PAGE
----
8. I’m so grateful for your blog, and even reading old posts helped me connect when I couldn’t even leave the house. I go to a monthly support group now, but you are absolutely right, it’s just not the same trying to explain it to others. The survivor guilt is real too. I’m well on my path to recovery (the new normal) and people I meet are shocked and surprised that I’m on disability and not working. I used to think like them too, but have a whole new level of empathy for the invisible disabilities. They also don’t see that a short social event (which I couldn’t even handle a few months ago) can completely wipe me out and how much I sleep as a result. There are some great images on the FB page I recently came across “TBI Life Coach”. A lot relate well to stroke and acquired brain injuries. Thanks for your blog, wishing you more bright and happy days.

    • An invisible disability just might be one of the most frustrating things I can think of. It leads to all kinds of insensitivity from people who think you’re just fine. My invisible disability is one of the main reasons that I’ve started to hate everyone around me and want to go live in a cave somewhere by myself. And my husband. I think we could be very happy in a cave.

      • HA! A cave with some windows would be nice.
        I see it now as a personal mission to be an educator on that subject. There are many stroke survivors who don’t have a voice and we can advocate for them. Those who don’t understand often just have no idea what that is like. Your blog brings awareness.

  9. glad to hear from you again, Amy. looking forward to more from you!

  10. Hello. My name is Tina

    (Not sure if this is a good place for me to post, but if not, please help me find a forum)

    Almost one month ago my husband of almost 30 years suffered a cerebellar stroke. Actually more like 2 or 3 of them within a couple of days. The final one ended in a thrombectomy to remove a huge clot in the main artery to his brain which has left him needing to relearn to talk, walk, read, write. He is currently in an inpatient rehab facility.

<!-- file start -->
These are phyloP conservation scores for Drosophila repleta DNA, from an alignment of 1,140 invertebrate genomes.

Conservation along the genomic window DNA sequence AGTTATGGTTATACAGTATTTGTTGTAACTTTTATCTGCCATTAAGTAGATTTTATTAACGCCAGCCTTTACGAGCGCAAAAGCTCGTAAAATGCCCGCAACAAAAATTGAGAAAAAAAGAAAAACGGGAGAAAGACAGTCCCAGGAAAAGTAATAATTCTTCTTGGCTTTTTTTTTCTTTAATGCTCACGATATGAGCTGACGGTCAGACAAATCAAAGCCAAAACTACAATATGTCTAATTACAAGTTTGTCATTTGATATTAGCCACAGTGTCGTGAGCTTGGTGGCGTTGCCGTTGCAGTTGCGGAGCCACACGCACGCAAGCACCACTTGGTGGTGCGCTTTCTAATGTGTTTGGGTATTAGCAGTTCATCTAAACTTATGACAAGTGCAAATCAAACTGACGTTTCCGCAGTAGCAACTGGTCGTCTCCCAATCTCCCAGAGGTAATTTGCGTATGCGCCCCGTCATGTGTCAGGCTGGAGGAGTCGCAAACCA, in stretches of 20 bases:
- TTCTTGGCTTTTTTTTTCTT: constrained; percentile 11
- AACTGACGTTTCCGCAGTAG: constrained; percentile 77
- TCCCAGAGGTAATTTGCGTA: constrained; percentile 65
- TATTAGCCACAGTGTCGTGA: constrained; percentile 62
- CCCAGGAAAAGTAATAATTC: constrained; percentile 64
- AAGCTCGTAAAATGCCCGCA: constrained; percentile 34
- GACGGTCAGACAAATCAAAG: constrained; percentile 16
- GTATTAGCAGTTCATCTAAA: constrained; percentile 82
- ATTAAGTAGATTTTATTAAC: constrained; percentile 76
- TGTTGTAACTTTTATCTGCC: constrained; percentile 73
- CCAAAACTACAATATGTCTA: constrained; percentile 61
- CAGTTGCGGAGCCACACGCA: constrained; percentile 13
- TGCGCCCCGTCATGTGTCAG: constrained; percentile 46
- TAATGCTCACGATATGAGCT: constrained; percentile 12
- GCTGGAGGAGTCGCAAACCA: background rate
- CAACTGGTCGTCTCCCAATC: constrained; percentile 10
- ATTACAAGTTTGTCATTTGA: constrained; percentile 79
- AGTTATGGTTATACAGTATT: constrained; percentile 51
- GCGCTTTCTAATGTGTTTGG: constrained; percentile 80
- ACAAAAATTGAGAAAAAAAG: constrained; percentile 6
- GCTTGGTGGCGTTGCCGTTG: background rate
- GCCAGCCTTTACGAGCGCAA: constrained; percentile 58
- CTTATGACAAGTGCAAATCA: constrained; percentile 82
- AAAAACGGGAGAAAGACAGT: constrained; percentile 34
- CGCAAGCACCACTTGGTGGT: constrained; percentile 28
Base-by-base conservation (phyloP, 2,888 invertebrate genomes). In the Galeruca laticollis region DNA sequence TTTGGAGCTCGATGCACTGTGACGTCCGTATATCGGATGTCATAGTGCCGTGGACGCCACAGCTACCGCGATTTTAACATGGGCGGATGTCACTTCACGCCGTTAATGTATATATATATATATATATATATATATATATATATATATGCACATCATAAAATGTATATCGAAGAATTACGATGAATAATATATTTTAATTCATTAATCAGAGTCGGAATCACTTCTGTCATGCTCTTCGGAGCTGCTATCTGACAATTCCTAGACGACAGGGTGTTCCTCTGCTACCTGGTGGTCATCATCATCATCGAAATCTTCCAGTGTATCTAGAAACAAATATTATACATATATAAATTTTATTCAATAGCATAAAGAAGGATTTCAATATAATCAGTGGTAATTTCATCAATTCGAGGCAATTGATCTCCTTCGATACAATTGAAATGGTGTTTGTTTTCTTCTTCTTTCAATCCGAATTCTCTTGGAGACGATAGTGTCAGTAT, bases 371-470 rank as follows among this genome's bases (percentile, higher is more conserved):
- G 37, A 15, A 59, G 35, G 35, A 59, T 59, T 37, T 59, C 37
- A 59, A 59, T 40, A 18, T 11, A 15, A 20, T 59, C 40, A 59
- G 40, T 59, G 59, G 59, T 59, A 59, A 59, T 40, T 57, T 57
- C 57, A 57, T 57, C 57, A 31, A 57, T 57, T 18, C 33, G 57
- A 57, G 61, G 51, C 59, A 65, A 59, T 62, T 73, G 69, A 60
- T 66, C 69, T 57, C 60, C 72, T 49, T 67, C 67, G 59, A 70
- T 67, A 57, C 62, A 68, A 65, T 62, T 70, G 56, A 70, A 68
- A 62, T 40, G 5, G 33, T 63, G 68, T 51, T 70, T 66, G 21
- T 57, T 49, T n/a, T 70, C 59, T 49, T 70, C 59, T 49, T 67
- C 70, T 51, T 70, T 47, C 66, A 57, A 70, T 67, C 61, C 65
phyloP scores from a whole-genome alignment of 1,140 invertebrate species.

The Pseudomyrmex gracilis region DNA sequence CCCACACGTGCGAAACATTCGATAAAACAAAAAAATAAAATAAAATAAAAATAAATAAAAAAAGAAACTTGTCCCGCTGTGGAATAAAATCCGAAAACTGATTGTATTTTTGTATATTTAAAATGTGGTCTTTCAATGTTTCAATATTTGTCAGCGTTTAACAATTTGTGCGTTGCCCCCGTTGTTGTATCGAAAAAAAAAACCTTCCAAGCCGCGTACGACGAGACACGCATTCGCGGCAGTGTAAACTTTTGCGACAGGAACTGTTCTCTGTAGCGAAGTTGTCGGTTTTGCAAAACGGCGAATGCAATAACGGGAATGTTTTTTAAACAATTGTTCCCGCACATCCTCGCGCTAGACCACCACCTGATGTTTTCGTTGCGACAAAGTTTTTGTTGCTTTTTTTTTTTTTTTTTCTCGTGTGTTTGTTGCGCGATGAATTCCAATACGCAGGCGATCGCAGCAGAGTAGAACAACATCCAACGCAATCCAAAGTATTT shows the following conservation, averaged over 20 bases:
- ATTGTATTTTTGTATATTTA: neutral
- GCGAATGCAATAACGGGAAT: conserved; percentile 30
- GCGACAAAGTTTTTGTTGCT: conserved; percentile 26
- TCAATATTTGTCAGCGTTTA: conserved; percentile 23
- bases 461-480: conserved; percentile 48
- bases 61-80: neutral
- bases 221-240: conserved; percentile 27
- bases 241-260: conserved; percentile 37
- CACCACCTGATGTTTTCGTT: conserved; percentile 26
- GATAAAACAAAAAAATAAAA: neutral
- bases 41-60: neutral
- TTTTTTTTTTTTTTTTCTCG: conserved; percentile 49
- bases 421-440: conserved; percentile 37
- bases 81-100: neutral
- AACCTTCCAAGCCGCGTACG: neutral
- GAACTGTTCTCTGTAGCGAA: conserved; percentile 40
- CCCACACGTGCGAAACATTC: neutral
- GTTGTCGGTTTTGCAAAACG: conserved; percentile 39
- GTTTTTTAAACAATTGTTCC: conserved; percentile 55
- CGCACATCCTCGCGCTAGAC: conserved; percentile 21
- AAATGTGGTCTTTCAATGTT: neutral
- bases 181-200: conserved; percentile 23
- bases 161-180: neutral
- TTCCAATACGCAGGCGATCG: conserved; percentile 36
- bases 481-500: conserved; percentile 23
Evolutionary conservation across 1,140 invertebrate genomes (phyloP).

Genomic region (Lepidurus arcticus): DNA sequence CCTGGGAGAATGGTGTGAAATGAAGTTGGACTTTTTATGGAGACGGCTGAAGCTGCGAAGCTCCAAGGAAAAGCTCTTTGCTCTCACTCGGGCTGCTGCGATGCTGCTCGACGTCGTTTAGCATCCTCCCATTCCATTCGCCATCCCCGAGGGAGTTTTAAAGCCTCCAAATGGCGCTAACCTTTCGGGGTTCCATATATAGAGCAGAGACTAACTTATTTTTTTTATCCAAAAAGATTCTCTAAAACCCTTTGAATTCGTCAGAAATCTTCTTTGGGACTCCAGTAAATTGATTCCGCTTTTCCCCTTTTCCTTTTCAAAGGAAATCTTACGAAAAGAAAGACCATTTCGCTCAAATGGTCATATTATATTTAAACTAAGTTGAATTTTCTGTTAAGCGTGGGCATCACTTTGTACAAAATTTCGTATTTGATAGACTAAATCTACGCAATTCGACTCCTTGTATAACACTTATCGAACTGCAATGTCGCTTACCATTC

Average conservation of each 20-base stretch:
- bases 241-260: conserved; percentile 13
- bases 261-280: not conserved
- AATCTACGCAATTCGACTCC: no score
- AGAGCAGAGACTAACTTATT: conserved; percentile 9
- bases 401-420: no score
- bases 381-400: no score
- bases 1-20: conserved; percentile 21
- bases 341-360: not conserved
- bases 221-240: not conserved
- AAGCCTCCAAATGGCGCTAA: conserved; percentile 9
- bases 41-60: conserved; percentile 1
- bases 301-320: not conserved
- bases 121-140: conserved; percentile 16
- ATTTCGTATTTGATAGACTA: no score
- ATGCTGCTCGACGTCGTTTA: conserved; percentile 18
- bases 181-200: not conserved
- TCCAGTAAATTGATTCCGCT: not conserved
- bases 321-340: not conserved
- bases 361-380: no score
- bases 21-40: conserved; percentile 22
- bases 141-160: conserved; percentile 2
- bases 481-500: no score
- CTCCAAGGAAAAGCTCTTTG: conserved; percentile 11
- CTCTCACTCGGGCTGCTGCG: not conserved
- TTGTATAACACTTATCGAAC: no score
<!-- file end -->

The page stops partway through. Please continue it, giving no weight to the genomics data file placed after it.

I am so afraid he will never be the same again. He is only 57 years old (I am 51) we were very active and healthy. It’s just so unfair and I am struggling very much with this entire thing. One day I am strong and feel optimistic when he has a good day. But the next day, if I don’t see another improvement, I feel like all is lost.

    If there is anyone here who has experienced this, I could sure use a friend. Someone to tell me there is hope.

    Thank you.

    • Hi Tina. I had 3 cerebellar strokes within a matter of days. His story sounds quite similar to mine. All is not lost. How’s his speech? Is he walking?

      • Hi Tina. I’ve had numerous TIA’s according to my MRI’s and 2 Cerebellar Strokes, they are nasty little boogers. I have learned the hard way that every stroke is a bit different. My first Stroke was worst the the 2nd and it effected my Right side. According to my “Doctors” I was lucky because I was so young, 56 at the time. I had to relearn how to walk, and use my right arm and hand. Speaking, that was a hoot, it was someone else’s voices coming out of my mouth and it couldn’t seem to find the right words. My mind would “SEE” the word I wanted to say but either nothing would come out or the stranger in my mouth would say the wrong thing, like it kept calling a Penguin a Peacock. I won’t even go into the issue of balance and vertigo and depression and frustration. Because I could write a 10 page blog about it all.

        But know that YOU are not alone in this. You husband will have good and bad and VERY bad days ahead What he needs from you is going to be the hardest thing you have ever done in your life. Allow him to have good, bad and very bad days. Days where all he wants to do is crawl in bed and never come out, day when he wants to through things across the room, but he can’t even do that because of the stroke.

        TIna, be ready to cry with him, to laugh with him. To share his good days and be angry about his bad ones. Just make sure you let him know that no matter what you love him. Good Luck. Don’t forget to take care of yourself, you matter too..

        • Thank you Penny. You are very kind. I swear I love that man more than ever. I tell him so every day. I am there for him and when I lie next to him in that hospital bed and he hugs me and rubs my back I close my eyes and pretend that life is normal. I guess this IS our new normal.

          Once he comes home in a couple of weeks it will be a bit easier (albeit scary as hell) but right now I am commuting 45 minutes each way to visit. It’s like having a full time job.

          It’s so wonderful to have access to people who have been there. I admire you all so much.

      • Thanks for the reply, Amy. They have him walking in a walker with assistance. He has PT one hour per day. He is still very dizzy, but I see that improving a little bit. His vision is crossed, so he wears an eye patch most of the time, so his perception is off a bit too, which does not help with his balance.